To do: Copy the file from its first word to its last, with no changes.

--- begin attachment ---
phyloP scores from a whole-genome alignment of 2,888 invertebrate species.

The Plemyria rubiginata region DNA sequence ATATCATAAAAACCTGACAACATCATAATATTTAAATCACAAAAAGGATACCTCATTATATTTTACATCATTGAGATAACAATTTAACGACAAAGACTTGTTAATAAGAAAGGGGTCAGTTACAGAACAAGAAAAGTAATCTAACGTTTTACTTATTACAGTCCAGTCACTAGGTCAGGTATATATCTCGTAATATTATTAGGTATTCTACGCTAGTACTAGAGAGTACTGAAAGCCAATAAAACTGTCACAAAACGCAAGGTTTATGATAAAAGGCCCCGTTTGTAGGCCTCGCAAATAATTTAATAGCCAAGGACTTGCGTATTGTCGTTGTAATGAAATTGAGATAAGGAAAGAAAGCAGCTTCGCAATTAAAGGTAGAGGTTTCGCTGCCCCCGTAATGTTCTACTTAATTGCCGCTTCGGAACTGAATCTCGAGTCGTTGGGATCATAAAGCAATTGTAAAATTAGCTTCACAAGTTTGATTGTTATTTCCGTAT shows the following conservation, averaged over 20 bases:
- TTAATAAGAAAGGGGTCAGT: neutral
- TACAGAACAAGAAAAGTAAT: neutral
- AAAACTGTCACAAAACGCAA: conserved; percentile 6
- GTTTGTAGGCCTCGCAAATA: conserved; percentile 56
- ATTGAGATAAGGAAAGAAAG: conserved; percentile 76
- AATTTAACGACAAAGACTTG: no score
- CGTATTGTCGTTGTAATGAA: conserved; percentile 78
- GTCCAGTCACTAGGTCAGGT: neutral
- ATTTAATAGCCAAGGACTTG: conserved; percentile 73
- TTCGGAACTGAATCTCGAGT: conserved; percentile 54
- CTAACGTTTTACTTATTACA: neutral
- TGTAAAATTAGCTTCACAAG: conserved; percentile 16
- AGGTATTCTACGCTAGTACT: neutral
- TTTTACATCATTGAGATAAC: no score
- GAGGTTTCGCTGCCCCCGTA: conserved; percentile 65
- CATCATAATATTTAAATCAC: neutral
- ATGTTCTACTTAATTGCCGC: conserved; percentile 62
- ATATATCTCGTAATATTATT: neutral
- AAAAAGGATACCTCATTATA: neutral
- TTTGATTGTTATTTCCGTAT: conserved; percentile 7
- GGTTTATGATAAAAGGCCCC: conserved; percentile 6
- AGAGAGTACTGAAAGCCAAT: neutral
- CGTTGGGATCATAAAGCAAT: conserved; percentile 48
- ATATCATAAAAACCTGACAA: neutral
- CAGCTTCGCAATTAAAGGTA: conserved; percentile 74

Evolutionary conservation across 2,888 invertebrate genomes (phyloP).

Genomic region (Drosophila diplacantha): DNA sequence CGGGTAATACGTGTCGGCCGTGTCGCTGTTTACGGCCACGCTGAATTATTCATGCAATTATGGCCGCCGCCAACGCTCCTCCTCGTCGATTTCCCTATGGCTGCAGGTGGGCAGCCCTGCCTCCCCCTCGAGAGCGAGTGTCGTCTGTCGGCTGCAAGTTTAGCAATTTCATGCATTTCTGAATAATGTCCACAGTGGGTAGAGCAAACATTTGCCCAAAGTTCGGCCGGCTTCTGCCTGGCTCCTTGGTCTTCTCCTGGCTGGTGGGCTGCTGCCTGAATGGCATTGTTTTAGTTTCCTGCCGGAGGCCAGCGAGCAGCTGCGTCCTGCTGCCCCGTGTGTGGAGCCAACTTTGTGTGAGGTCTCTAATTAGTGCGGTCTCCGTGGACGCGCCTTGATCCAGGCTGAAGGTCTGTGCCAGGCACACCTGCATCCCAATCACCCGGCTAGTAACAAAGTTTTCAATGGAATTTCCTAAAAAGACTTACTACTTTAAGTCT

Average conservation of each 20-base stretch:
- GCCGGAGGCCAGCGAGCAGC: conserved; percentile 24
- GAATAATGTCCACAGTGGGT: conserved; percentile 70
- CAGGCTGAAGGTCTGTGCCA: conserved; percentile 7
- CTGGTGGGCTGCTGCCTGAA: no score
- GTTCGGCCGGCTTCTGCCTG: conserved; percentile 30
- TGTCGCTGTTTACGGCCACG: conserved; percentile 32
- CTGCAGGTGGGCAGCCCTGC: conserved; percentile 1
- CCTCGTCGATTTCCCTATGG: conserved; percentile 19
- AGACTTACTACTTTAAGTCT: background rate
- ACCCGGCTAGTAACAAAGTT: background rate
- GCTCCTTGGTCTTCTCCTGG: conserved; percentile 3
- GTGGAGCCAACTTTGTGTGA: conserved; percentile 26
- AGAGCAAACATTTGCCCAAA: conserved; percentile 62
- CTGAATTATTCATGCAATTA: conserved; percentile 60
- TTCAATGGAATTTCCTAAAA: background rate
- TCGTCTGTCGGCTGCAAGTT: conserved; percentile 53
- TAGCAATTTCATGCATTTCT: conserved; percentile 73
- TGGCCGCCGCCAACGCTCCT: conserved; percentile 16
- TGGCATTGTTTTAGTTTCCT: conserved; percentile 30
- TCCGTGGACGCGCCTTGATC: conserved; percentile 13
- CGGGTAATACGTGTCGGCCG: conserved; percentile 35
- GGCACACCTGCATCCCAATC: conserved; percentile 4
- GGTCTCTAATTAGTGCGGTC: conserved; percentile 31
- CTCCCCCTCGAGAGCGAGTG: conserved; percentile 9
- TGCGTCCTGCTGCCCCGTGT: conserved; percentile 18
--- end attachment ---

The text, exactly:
phyloP scores from a whole-genome alignment of 2,888 invertebrate species.

The Plemyria rubiginata region DNA sequence ATATCATAAAAACCTGACAACATCATAATATTTAAATCACAAAAAGGATACCTCATTATATTTTACATCATTGAGATAACAATTTAACGACAAAGACTTGTTAATAAGAAAGGGGTCAGTTACAGAACAAGAAAAGTAATCTAACGTTTTACTTATTACAGTCCAGTCACTAGGTCAGGTATATATCTCGTAATATTATTAGGTATTCTACGCTAGTACTAGAGAGTACTGAAAGCCAATAAAACTGTCACAAAACGCAAGGTTTATGATAAAAGGCCCCGTTTGTAGGCCTCGCAAATAATTTAATAGCCAAGGACTTGCGTATTGTCGTTGTAATGAAATTGAGATAAGGAAAGAAAGCAGCTTCGCAATTAAAGGTAGAGGTTTCGCTGCCCCCGTAATGTTCTACTTAATTGCCGCTTCGGAACTGAATCTCGAGTCGTTGGGATCATAAAGCAATTGTAAAATTAGCTTCACAAGTTTGATTGTTATTTCCGTAT shows the following conservation, averaged over 20 bases:
- TTAATAAGAAAGGGGTCAGT: neutral
- TACAGAACAAGAAAAGTAAT: neutral
- AAAACTGTCACAAAACGCAA: conserved; percentile 6
- GTTTGTAGGCCTCGCAAATA: conserved; percentile 56
- ATTGAGATAAGGAAAGAAAG: conserved; percentile 76
- AATTTAACGACAAAGACTTG: no score
- CGTATTGTCGTTGTAATGAA: conserved; percentile 78
- GTCCAGTCACTAGGTCAGGT: neutral
- ATTTAATAGCCAAGGACTTG: conserved; percentile 73
- TTCGGAACTGAATCTCGAGT: conserved; percentile 54
- CTAACGTTTTACTTATTACA: neutral
- TGTAAAATTAGCTTCACAAG: conserved; percentile 16
- AGGTATTCTACGCTAGTACT: neutral
- TTTTACATCATTGAGATAAC: no score
- GAGGTTTCGCTGCCCCCGTA: conserved; percentile 65
- CATCATAATATTTAAATCAC: neutral
- ATGTTCTACTTAATTGCCGC: conserved; percentile 62
- ATATATCTCGTAATATTATT: neutral
- AAAAAGGATACCTCATTATA: neutral
- TTTGATTGTTATTTCCGTAT: conserved; percentile 7
- GGTTTATGATAAAAGGCCCC: conserved; percentile 6
- AGAGAGTACTGAAAGCCAAT: neutral
- CGTTGGGATCATAAAGCAAT: conserved; percentile 48
- ATATCATAAAAACCTGACAA: neutral
- CAGCTTCGCAATTAAAGGTA: conserved; percentile 74

Evolutionary conservation across 2,888 invertebrate genomes (phyloP).

Genomic region (Drosophila diplacantha): DNA sequence CGGGTAATACGTGTCGGCCGTGTCGCTGTTTACGGCCACGCTGAATTATTCATGCAATTATGGCCGCCGCCAACGCTCCTCCTCGTCGATTTCCCTATGGCTGCAGGTGGGCAGCCCTGCCTCCCCCTCGAGAGCGAGTGTCGTCTGTCGGCTGCAAGTTTAGCAATTTCATGCATTTCTGAATAATGTCCACAGTGGGTAGAGCAAACATTTGCCCAAAGTTCGGCCGGCTTCTGCCTGGCTCCTTGGTCTTCTCCTGGCTGGTGGGCTGCTGCCTGAATGGCATTGTTTTAGTTTCCTGCCGGAGGCCAGCGAGCAGCTGCGTCCTGCTGCCCCGTGTGTGGAGCCAACTTTGTGTGAGGTCTCTAATTAGTGCGGTCTCCGTGGACGCGCCTTGATCCAGGCTGAAGGTCTGTGCCAGGCACACCTGCATCCCAATCACCCGGCTAGTAACAAAGTTTTCAATGGAATTTCCTAAAAAGACTTACTACTTTAAGTCT

Average conservation of each 20-base stretch:
- GCCGGAGGCCAGCGAGCAGC: conserved; percentile 24
- GAATAATGTCCACAGTGGGT: conserved; percentile 70
- CAGGCTGAAGGTCTGTGCCA: conserved; percentile 7
- CTGGTGGGCTGCTGCCTGAA: no score
- GTTCGGCCGGCTTCTGCCTG: conserved; percentile 30
- TGTCGCTGTTTACGGCCACG: conserved; percentile 32
- CTGCAGGTGGGCAGCCCTGC: conserved; percentile 1
- CCTCGTCGATTTCCCTATGG: conserved; percentile 19
- AGACTTACTACTTTAAGTCT: background rate
- ACCCGGCTAGTAACAAAGTT: background rate
- GCTCCTTGGTCTTCTCCTGG: conserved; percentile 3
- GTGGAGCCAACTTTGTGTGA: conserved; percentile 26
- AGAGCAAACATTTGCCCAAA: conserved; percentile 62
- CTGAATTATTCATGCAATTA: conserved; percentile 60
- TTCAATGGAATTTCCTAAAA: background rate
- TCGTCTGTCGGCTGCAAGTT: conserved; percentile 53
- TAGCAATTTCATGCATTTCT: conserved; percentile 73
- TGGCCGCCGCCAACGCTCCT: conserved; percentile 16
- TGGCATTGTTTTAGTTTCCT: conserved; percentile 30
- TCCGTGGACGCGCCTTGATC: conserved; percentile 13
- CGGGTAATACGTGTCGGCCG: conserved; percentile 35
- GGCACACCTGCATCCCAATC: conserved; percentile 4
- GGTCTCTAATTAGTGCGGTC: conserved; percentile 31
- CTCCCCCTCGAGAGCGAGTG: conserved; percentile 9
- TGCGTCCTGCTGCCCCGTGT: conserved; percentile 18